WINNER: Tom Ford Jasmin Rouge – Private Blend – Tom Ford Beauty
YUZU – Caron

Broad Appeal Women
Christina Aguilera Royal Desire – P&G Prestige
Curve appeal for women – Elizabeth Arden
WINNER: Heidi Klum Shine – Coty Inc.
Moment de Bonheur Yves Rocher – Yves Rocher North America, Inc.
Outspoken Intense by Fergie EDP – Avon Products, Inc.
Samba Sport Woman – The Perfumer’s Workshop International, Ltd.

Broad Appeal Men
Bath & Body Works Signature Collection for Men Classic – Bath & Body Works
WINNER: Curve appeal for men – Elizabeth Arden
Samba Sport Man – The Perfumer’s Workshop International, Ltd.

Specialty Brand Women
WINNER: Anthropologie 1922 Lily Sanguine Eau de Parfum – Inter Parfums USA
Banana Republic Wildbloom Eau de Parfum – Inter Parfums USA
Bath & Body Works Signature Collection Carried Away – Bath & Body Works
Bath & Body Works Signature Collection Paris Amour – Bath & Body Works
bebe Gold Eau de Parfum – Inter Parfums USA
Lane Bryant Cacique Eau de Parfum – Inter Parfums USA
Lily – Crabtree & Evelyn
Victoria’s Secret Angel – Victoria’s Secret Beauty

Direct To Consumer Men
WINNER: Comme une Evidence Green – Yves Rocher North America Inc.
Zipped Premier – The Perfumer’s Workshop International, Ltd.
Zipped Soho Noir – The Perfumer’s Workshop International, Ltd.

Best Packaging of the Year – Luxe Women
ANGEL Eau de Toilette by Thierry Mugler – Clarins Fragrance Group
Armani/Privé la femme bleue – Giorgio Armani Beauty
Betsey Johnson Too Too Eau de Parfum – Inter Parfums USA
Beyoncé Pulse – Coty Inc.
Daisy Marc Jacobs – Eau So Fresh – Coty Prestige
ELIE SAAB Le Parfum – Beauté Prestige International
Fan di Fendi – LVMH Fragrance Brands
Madison Square Park – Bond No. 9 New York
Maison Martin Margiela (untitled) – L’Oréal
WINNER: Prada Candy Eau de Parfum Spray – PUIG USA
Sweet Redemption,The end – by Kilian
Wonderstruck Taylor Swift – Elizabeth Arden

Best Packaging of the Year – Luxe Men
34 boulevard Saint Germain – diptyque
Armani Code Sport – Giorgio Armani Beauty
Boss The Collection: Cotton & Verbena, Silk & Jasmine, Wool & Musk, Velvet & Amber, Cashmere & Patchouli – P&G Prestige
Eau de Lacoste L.12.12 Collection: Blanc, Bleu, Verte – P&G Prestige
Gucci Guilty Pour Homme – P&G Prestige
Guess Seductive Homme – Coty Inc.
Incense Oud – by Kilian
WINNER: John Varvatos * USA – Elizabeth Arden
Original Penguin – Falic Fashion Group
Sweet Redemption, The end – by Kilian

Best Packaging of the Year – Broad Appeal Women
Banana Republic Wildbloom Eau de Parfum – Inter Parfums USA
Bath & Body Works Signature Collection Paris Amour – Bath & Body Works
bebe Gold Eau de Parfum – Inter Parfums USA
Christina Aguilera Royal Desire – P&G Prestige
Curve appeal for women – Elizabeth Arden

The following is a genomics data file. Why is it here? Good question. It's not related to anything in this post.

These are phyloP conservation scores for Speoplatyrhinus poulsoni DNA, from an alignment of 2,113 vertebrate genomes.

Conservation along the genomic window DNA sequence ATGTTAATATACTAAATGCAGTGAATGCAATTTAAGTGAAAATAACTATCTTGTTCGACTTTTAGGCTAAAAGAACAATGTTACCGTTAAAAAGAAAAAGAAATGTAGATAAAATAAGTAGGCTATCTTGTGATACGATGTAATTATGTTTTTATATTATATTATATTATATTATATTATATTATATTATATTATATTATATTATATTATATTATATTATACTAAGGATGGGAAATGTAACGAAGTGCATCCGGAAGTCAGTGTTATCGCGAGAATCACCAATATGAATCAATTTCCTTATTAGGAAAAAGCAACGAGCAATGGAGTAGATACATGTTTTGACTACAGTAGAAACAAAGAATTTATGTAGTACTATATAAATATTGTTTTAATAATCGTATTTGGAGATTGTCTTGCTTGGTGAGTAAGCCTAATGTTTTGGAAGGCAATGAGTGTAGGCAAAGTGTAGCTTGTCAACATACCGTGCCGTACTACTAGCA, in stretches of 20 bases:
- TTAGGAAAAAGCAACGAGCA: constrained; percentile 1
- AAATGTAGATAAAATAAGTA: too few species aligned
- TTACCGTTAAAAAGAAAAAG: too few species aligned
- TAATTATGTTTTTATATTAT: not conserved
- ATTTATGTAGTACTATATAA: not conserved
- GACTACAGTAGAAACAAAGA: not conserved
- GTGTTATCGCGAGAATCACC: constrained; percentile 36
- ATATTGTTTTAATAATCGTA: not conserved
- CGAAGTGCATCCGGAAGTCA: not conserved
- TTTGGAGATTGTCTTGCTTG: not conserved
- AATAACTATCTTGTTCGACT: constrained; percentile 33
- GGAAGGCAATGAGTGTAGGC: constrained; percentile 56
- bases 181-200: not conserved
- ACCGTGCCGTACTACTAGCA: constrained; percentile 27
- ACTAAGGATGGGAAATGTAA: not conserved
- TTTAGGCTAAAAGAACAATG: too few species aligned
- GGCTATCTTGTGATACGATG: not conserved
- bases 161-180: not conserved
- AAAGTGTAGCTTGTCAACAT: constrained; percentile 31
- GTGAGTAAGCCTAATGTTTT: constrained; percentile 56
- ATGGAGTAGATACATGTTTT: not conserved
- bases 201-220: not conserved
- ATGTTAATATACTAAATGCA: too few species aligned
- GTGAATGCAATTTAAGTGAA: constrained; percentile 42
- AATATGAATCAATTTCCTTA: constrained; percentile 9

Heidi Klum Shine – Coty Inc.
Lane Bryant Cacique Eau de Parfum – Inter Parfums USA
Moment de Bonheur Yves Rocher – Yves Rocher North America, Inc.
Step Into Sexy Eau de Parfum – Avon Products, Inc.
WINNER: Victoria’s Secret Angel – Victoria’s Secret Beauty

Best Packaging of the Year – Broad Appeal Men
Comme une Evidence Green – Yves Rocher North America Inc.
WINNER: Curve appeal for men – Elizabeth Arden
Samba Sport Man – The Perfumer’s Workshop International, Ltd.
Zipped Premier – The Perfumer’s Workshop International, Ltd.
Zipped Soho Noir – The Perfumer’s Workshop International, Ltd.

Media Campaign – Men
A*Men by Thierry Mugler – Clarins Fragrance Group
Armani Code Sport – Giorgio Armani Beauty
CK One Shock for Him – Coty Prestige
Eau de Lacoste L.12.12 – P&G Prestige
WINNER: Gucci Guilty Pour Homme – P&G Prestige

Media Campaign – Women
Burberry Body – Interparfums Luxury Brands
WINNER: Coco Mademoiselle – Chanel
Daisy Marc Jacobs – Coty Prestige
J’adore – Parfums Christian Dior
Wonderstruck Taylor Swift – Elizabeth Arden

Bath & Body Line
WINNER: Acqua di Gioia – Giorgio Armani Beauty
Bath & Body Works Signature Collection Paris Amour – Bath & Body Works
Cartier Baiser Volé – Cartier Parfums
Elie Saab Le Parfum Bath & Body Line – Beauté Prestige International
Maison Martin Margiela – L’Oréal
Ojon Full Moisture Collection – Ojon

Interior Scent Collection of the Year
WINNER: 34 boulevard Saint Germain – diptyque
Crabtree & Evelyn Pomegranate Grove – Crabtree & Evelyn
Juliska Candles – Nest Fragrances
Madison Square Park – Laurice & Co., Bond No. 9 New York
Niquea D Candles – Nest Fragrances
Papyrus Scented Candles – Nest Fragrances
Sir Elton John’s Holiday by Nest Fragrances – Nest Fragrances
Slaktin & Co – Island Resort Collection – Bath & Body Works
Slaktin & Co – Marshmallow Fireside – Bath & Body Works
Slaktin & Co – Winter Nights Collection – Bath & Body Works
West Elm Scented Candlepot – Nest Fragrances

Perfume Extraordinaire
Cartier
WINNER: International Flavors & Fragrances
Mane
Symrise
Takasago

Fragrance Hall Of Fame: Women’s Nominees
WINNER: 24 Faubourg – Hermès, Beauté Prestige International
Jivago 24K for Women – Ilana Jivago Inc.
Elizabeth Arden Red Door – Elizabeth Arden

Fragrance Hall Of Fame: Men’s Nominees
WINNER: Acqua di Gio – Giorgio Armani Beauty
A*Men by Thierry Mugler – Clarins Fragrance Group
Chrome by Azzaro – Clarins Fragrance Group
Issey Miyake L’Eau d’Issey Pour Homme, Beauté Prestige International